Lori Feagan’s campaign buttons came in three weeks ago. The Democrat running for the state legislative seat in Washington’s Fourth District was looking forward to handing them out at the full slate of events she had scheduled—fundraisers, conventions, door-knocking. By the next week, she had canceled all that. Washington was the first state in the country to report a confirmed case of the novel coronavirus. And despite the warnings from overseas—China, Italy—Washington is where the deadly severity of the virus first came into view for millions of Americans. As other candidates began strategizing on how to move campaign events online, Feagan, a nurse practitioner who specializes in internal medicine, threw herself back into the work of treating patients.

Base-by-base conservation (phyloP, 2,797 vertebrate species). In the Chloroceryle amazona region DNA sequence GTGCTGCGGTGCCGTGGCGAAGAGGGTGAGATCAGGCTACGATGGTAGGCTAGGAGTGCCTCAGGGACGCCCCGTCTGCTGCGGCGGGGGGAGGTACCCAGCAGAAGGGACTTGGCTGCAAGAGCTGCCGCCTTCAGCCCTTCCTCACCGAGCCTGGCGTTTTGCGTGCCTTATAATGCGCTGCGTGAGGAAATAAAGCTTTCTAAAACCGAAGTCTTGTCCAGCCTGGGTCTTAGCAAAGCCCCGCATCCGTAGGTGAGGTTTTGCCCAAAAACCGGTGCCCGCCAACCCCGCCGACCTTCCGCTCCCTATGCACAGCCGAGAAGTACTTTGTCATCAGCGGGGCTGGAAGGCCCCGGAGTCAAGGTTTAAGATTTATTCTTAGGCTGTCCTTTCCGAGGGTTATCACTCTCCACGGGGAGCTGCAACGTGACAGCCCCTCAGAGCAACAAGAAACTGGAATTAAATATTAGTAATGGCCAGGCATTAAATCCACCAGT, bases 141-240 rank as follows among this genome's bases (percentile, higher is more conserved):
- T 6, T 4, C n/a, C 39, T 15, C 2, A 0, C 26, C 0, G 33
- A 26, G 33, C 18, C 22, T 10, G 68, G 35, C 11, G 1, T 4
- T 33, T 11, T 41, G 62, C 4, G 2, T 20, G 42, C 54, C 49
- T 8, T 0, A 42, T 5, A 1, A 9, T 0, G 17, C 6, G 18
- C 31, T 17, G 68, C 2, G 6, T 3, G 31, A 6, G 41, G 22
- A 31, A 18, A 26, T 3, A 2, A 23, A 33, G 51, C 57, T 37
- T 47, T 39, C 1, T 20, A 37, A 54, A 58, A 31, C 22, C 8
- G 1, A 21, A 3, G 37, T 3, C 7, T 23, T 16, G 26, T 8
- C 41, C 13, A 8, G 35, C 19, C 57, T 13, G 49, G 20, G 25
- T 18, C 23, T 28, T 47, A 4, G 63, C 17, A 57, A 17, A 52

“We had to refocus,” Feagan told me when I called her on Monday evening. She had just returned home from another 10-hour day of telehealth medicine in the Spokane Valley—triaging patients over the phone for upper-respiratory symptoms in hopes of keeping them from overwhelming clinics. “I need to take care of the people in my district, and the people in my community,” she said. “This week, I’m a nurse practitioner.”
Retail politics in America are on hold. And although they don’t make much of a difference in presidential races, John Sides, a political-science professor at Vanderbilt University, told me, in-person events are the lifeblood for candidates running down-ballot for positions in institutions such as the U.S. House of Representatives, state Senates, city councils, and local school boards.